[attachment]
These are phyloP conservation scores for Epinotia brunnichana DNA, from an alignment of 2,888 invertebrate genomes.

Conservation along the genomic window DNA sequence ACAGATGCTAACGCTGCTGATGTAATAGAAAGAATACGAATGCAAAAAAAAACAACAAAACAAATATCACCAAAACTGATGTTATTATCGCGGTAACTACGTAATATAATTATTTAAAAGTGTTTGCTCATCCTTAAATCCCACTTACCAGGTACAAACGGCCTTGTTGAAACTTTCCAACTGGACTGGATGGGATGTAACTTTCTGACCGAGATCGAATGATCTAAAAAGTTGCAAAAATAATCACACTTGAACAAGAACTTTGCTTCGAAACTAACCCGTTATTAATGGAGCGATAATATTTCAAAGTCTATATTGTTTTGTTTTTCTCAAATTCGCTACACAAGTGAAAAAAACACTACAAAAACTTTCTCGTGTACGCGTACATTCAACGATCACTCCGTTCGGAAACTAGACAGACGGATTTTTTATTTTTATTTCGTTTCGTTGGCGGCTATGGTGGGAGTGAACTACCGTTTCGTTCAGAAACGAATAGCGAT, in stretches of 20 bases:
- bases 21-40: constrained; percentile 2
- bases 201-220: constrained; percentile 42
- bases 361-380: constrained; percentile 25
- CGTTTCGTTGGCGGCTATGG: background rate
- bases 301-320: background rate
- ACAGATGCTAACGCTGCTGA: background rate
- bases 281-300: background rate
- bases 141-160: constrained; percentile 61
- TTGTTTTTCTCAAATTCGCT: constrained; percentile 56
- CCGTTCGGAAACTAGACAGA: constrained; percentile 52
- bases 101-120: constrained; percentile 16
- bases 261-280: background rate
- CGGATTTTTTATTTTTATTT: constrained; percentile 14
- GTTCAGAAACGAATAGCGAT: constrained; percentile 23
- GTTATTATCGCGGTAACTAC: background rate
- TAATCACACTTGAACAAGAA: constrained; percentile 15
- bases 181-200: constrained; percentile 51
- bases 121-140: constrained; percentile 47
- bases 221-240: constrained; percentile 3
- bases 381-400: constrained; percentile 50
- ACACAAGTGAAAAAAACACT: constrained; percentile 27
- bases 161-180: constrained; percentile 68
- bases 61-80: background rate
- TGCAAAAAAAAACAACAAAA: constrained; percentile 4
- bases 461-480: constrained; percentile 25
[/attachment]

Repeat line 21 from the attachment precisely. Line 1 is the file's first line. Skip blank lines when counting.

- bases 221-240: constrained; percentile 3